‘Renewed by His Love’ Women’s Conference
May 4-6

Join others for an event designed to help women understand that the damage, hard knocks and brokenness in life are repaired by the golden grace of Christ’s healing love.

This three-day women’s conference at Holy Trinity Parish in Lenexa includes inspirational guest speakers, a candlelight exposition of the Blessed Sacrament, opportunities to receive the sacrament of reconciliation, a wine and cheese social event, and Mass celebrated by Archbishop Joseph F. Naumann. For more information or to register for the conference, go online to:

Steps to planning a women’s retreat

Gather your planning team and begin praying

When organizing a team, keep in mind the expertise needed in areas of decorating, food, audio/visual support and publicity. Once your team is in place, begin praying daily for guidance from the Holy Spirit.

Identify your potential audience

Determine if your retreat will be limited to single women, mothers, seniors or open to everyone. This will help you focus on other elements.

Determine time and location

Choose a date that gives your team at least four months to plan, and a time frame that allows at least a half day for an effective retreat experience. The location will depend on the size and length of the retreat.

Pick a theme

While praying for guidance, always focus on a key Scripture passage — maybe one from the weekend of the retreat. Often, the theme is born out of that passage.

Set goals

The main purpose is always to help women create new habits in prayer, to enter a deeper relationship with God and to come together in fellowship. Prayerfully ask the Holy Spirit to guide you in setting goals to accomplish this purpose.

Structure your retreat time

Determine elements you want to include in your retreat and set up a timeline. Keep in mind different learning styles and include opportunities for hearing, seeing and experiencing the retreat messages. In addition to a speaker and food, elements might include Mass, eucharistic adoration, music, reading materials, small-group sharing and prayer stations.

Come up with a budget

Money is an unavoidable consideration, so have a discussion about how much you’ll need, where it will come from and how much you will need to charge participants to meet your budget.

Arrange for speaker(s), music and food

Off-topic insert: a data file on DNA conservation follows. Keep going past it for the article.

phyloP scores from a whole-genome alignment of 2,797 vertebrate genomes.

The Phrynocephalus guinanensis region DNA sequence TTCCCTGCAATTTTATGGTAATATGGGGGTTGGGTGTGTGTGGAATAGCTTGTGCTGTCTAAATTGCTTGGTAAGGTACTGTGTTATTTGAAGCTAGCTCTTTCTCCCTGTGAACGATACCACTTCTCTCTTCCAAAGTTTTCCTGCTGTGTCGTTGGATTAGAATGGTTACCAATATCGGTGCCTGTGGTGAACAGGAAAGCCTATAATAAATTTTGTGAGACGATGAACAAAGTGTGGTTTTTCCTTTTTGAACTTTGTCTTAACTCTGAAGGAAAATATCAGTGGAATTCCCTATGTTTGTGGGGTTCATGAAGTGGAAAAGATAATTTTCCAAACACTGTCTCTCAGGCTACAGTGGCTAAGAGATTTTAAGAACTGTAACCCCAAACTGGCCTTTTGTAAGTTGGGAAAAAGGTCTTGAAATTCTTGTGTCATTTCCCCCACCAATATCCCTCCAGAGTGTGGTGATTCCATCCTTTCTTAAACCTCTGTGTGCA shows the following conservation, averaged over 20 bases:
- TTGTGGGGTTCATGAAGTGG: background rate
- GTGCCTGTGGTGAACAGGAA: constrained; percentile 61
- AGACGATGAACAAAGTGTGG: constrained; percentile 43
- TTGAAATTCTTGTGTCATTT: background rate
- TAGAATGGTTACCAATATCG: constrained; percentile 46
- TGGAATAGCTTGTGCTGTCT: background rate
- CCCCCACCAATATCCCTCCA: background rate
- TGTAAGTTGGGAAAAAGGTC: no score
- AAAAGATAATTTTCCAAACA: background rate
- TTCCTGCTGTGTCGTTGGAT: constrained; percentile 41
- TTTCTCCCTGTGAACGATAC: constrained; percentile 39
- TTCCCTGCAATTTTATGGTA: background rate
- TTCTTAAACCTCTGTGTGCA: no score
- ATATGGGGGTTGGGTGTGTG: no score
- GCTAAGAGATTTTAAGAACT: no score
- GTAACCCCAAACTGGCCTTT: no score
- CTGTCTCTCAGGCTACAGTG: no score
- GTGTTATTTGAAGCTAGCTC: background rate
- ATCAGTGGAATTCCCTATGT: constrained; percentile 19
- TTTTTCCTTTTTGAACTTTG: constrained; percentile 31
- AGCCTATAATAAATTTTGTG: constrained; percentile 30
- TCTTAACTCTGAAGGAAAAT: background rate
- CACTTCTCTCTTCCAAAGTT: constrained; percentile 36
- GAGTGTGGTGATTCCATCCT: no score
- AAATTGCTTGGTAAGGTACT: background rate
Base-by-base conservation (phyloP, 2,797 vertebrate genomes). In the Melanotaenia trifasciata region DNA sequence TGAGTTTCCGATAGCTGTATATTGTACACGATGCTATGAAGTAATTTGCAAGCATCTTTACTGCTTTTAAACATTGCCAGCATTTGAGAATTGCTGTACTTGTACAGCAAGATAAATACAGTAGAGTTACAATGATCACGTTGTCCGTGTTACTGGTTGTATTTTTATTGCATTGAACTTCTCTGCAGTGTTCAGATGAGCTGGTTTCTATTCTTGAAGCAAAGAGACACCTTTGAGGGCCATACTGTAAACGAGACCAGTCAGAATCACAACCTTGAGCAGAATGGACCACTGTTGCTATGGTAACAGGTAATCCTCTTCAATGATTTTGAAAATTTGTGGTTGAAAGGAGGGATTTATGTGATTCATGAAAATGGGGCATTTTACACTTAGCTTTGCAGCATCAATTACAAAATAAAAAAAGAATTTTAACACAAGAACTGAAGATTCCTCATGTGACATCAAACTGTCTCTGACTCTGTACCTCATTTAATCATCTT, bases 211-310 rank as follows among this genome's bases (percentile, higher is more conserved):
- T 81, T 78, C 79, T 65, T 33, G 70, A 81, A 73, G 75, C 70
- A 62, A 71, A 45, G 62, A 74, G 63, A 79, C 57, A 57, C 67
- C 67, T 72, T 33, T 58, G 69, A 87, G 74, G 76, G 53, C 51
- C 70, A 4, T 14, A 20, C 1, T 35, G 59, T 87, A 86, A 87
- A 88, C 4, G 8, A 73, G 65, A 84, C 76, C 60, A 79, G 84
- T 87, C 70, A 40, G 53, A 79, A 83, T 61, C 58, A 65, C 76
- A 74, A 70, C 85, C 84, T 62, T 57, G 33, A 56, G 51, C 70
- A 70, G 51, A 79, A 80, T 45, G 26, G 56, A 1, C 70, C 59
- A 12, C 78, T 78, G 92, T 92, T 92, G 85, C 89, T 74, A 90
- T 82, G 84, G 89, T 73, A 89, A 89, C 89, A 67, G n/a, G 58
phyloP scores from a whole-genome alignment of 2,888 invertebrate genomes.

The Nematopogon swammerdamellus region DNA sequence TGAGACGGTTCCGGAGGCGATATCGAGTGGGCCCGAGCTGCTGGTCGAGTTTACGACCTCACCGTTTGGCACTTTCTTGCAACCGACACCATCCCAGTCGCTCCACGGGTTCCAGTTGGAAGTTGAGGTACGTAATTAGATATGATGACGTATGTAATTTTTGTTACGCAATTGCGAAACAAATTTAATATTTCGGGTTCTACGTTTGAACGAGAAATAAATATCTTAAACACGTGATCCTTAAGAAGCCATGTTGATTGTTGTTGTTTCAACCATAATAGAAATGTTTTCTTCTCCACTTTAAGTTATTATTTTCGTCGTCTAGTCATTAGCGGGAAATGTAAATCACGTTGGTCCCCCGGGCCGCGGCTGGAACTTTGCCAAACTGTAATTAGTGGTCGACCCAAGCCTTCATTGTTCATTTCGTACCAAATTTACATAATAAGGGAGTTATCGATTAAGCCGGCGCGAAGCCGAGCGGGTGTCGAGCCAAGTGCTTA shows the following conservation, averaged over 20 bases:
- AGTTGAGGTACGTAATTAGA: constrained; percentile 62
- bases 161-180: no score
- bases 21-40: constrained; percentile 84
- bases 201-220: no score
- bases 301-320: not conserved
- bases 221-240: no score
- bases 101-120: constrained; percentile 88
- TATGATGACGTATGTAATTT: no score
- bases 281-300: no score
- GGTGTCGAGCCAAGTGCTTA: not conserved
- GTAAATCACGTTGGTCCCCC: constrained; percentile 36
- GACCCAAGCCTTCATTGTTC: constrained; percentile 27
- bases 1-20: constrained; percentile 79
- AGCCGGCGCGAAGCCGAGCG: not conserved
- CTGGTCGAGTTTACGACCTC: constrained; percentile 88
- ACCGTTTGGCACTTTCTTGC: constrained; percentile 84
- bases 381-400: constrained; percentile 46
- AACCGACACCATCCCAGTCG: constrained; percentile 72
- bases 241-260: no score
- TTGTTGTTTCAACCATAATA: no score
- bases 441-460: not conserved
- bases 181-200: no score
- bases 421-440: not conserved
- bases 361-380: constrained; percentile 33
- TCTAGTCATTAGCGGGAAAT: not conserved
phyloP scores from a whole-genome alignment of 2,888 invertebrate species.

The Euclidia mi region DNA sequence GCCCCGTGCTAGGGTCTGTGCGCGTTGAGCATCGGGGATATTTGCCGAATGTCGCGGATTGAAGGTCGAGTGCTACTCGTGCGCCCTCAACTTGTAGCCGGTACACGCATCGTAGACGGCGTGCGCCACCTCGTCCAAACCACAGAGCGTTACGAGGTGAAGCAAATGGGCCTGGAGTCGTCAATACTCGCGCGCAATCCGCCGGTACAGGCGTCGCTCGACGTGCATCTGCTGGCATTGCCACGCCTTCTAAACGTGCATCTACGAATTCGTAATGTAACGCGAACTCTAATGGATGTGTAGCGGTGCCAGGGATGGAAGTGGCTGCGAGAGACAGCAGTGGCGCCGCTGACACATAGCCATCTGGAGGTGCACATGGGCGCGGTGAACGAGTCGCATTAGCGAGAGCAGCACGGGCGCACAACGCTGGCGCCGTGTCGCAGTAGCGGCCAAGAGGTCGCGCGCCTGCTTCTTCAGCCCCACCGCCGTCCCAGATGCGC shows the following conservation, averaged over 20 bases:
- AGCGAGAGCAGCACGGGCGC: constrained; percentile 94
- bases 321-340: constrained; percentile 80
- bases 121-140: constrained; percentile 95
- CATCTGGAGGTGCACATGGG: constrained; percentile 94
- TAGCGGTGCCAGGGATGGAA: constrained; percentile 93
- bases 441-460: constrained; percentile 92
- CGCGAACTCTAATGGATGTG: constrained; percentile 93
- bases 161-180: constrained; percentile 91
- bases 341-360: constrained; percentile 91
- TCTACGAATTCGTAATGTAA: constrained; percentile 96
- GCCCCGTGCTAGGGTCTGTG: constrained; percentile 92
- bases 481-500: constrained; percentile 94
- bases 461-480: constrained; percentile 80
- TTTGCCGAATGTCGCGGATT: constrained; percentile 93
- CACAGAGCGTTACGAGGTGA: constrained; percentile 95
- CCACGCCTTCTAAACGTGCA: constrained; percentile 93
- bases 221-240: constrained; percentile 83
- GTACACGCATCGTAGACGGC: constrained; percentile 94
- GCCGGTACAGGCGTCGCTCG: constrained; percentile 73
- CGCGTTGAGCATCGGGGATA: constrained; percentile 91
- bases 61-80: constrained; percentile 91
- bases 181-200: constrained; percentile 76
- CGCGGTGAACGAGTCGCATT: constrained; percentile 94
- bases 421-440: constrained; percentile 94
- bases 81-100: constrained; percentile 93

Most retreats are dependent on these essentials, and your options are dependent on your budget. But even a small budget can provide for great local speakers, pleasing snacks and good music.

Speakers – You can go to trusted Catholic sites on the internet to look for speakers or ask for suggestions from priests and parishioners. Contact the relevant office of the archdiocese if you get stuck or have  any doubt. If the retreat is held at a church, be sure to get the pastor’s approval also. Make sure you have a team member who can handle any audio/visual equipment required.

• Food — Ideally, the retreat will begin with Mass and then a light brunch for a daytime event or perhaps wine and light hors d’oeuvres for an evening occasion. Food should be simple and quick so as not to take time away from the main purpose. You can make socializing comfortable by placing questions on the tables to prompt conversation.

• Music – Live music may be best but do what your budget allows. Any way music is provided, participants always appreciate lyrics they can read along.

Get the word out

About a month before your retreat date, use social media, church bulletins, The Leaven newspaper and Sunday Mass announcements to invite participants to your retreat.

Order materials

Make a list of supplies such as decorations, handouts, name tags, special gifts or mementos. Be sure they’re ordered to arrive at least a week before the event.

Create the perfect atmosphere

Wherever your retreat is being held, women appreciate an atmosphere that feels peaceful and welcoming. Get creative within your budget and keep in mind a space that is easily converted for socializing, small group discussion or prayer stations.

Finish with a bang

Plan to end your retreat with something concrete that will help participants continue the experience. For example, this year’s “Journey to Joy” participants were given the Surrender Novena to be said at home.

About the author

Jill Esfeld

Jill Ragar Esfeld received a degree in Writing from Missouri State University and started her profession as a magazine feature writer, but quickly transitioned to technical/instructional writing where she had a successful career spanning more than 20 years. She returned to feature writing when she began freelancing for The Leaven in 2004. Her articles have won several awards from the Catholic Press Association. Jill grew up in Christ the King parish in Kansas City, Missouri; and has been a member of Holy Trinity Parish in Lenexa, Kansas, for 35 years.